As an aside, I’m sure that you, like me, can get a little obsessive with the BBC weather app. (I’m not the first to notice the differences between BBC forecasts and their supposed source, the Met Office.) At this time of year its cheery little weather icons can make or break a day. Hours training in the dark are best kept dry if possible. Hours training indoors best kept to a minimum. But my friend the BBC weather app sometimes has other ideas.

So this week let’s just say I was a little more obsessive. From its first appearance on Monday, this morning’s forecast did not look good. Cold. Heavy rain from 9 am – exactly half an hour after I was due to start. Still, what faith can you have in a forecast? I told myself. Well, come Saturday night, I could have sworn those little icons were a darker shade of grey with larger, more menacing rain drops hanging beneath them. The only time I’ve ever known the five-day forecast to be accurate.

And, come this morning, for the first time ever, the forecast was exactly right. A 6:30 alarm got me to the start line for 8:30 am. Kitted, booted, bike prepped (yes it has a working brake), cup of tea warming my belly from the kind lady behind the teapot. I’m ready. It’s on. And there are quite a few of us on the start line.

But not as many as expected. Those who didn’t turn up missed out on a whole lot of fun. The route wound its way around the Chilterns, mixing up smooth surface with, well, the very bumpy. At least it felt like it to me. When you’re used to riding on the road it takes a little time to get used to the bike sliding around underneath you again. Throw in the torrential rain that begun after 10 minutes of riding and it got pretty tricky in places. After a few minutes I decided the best tactic was to ride through puddles in the hope of finding hard-packed ground in their depths. Better wet legs than a muddy face plant.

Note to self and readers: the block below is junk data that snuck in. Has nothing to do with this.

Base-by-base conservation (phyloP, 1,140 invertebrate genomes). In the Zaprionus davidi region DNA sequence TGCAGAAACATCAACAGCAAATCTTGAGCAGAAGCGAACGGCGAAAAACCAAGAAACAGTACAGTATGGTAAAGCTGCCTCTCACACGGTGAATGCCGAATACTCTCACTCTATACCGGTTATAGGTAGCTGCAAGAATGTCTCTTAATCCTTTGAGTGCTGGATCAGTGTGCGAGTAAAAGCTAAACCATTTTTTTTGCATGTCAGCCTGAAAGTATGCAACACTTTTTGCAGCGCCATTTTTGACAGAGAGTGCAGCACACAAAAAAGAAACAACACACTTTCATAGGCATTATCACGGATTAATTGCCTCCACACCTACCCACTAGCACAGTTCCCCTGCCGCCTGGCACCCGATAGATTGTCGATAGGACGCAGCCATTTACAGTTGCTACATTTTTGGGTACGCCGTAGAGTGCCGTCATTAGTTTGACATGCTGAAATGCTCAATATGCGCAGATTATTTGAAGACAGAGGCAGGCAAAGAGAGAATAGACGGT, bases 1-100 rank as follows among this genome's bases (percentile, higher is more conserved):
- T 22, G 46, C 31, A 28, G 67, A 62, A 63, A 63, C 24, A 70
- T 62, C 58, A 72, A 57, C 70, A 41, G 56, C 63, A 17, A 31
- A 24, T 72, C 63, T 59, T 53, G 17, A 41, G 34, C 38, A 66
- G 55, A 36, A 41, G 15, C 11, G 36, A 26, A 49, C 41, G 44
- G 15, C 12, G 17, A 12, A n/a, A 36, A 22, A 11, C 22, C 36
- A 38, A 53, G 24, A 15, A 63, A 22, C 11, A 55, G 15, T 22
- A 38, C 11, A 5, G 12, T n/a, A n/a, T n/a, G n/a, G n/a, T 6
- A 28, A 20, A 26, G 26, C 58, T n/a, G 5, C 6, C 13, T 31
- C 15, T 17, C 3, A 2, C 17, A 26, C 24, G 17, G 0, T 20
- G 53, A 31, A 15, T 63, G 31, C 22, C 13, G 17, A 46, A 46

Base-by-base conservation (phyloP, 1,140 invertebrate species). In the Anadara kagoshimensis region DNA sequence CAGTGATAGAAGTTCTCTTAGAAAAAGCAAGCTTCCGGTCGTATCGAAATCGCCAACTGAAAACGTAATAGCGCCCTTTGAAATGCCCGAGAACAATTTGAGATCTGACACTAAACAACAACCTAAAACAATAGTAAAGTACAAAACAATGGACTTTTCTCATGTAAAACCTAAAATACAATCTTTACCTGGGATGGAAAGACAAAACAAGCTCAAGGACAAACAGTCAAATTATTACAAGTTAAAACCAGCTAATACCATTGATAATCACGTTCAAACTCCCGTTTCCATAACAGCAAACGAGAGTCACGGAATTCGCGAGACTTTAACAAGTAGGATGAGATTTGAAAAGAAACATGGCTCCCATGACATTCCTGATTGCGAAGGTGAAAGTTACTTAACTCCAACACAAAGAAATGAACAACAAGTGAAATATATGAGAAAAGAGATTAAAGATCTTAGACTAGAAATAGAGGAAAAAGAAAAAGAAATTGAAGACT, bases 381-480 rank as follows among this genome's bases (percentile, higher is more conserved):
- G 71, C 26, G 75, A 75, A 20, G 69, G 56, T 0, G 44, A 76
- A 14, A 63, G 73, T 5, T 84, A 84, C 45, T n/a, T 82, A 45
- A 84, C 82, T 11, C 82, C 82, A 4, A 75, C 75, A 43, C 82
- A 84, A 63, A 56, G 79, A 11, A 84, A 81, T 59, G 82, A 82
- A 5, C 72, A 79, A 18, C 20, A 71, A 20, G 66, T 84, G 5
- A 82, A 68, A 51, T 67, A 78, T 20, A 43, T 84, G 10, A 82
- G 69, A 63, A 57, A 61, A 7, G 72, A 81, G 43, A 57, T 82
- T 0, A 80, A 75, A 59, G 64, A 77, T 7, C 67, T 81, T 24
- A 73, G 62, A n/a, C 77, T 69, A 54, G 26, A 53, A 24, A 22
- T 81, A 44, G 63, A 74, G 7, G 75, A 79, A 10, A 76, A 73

And after a while I settled into things. But this was a hard ride. Today my strava suffer score does not tell the whole story. Those chiltern climbs can be pretty steep, making a fixed gear a quad-wrenching choice. This takes early-season work on force (see upcoming posts on my training plans) to a whole new level.

But today every section of the ride was hard. The joy of cresting each climb tempered by knowing that without the option of free-wheeling, each descent was a battle against spinning legs and building up too much speed to control (good for leg speed though!). And the off-road sections demanded total concentration at all times, to thread a line through the mud, puddles and stones.

And so eventually after 40kms the inevitable happened – I punctured. A thorn, it turned out. Through the middle of my Gatorskin. Well, it was a big ask for a road tyre. But fixing it killed me off. I sheltered under a tree in the hope of finding a dry spot. Instead I found myself feeling wetter under the shower of larger drops falling from it. Drenched. And by the time I’d fixed my puncture, very cold. Fingers so numb that I had to pull out the thorn with my teeth. Time to head home, despite my ambition to complete the longer 80km route.

So I finished after 50kms, cold, but feeling OK. Sometimes it’s only later that you realise how cold you were. It took a long time to warm me up. Three cups of tea, an hour driving home with the heater on full blast and half an hour in a hot bath. Only after all of that did I begin to feel warm again. Maybe it was the right decision to call it a day early!

And it’s all left me wanting more! I definitely earned my dinner tonight. And I absolutely loved the riding. Even at my coldest, once I’d turned for home I enjoyed those last 10kms. Earlier on I’d had one of those moments, peering out from underneath my cap, rain blinding me, a gale blowing against me, cadence probably 30. Despite all that, I just thought, I love riding my bike. And sometimes, that’s all there is to it.

CX sportive bike

The Only Way is Essex

Let’s face it, Essex doesn’t have a good reputation. But forget that, let’s talk about the cycling.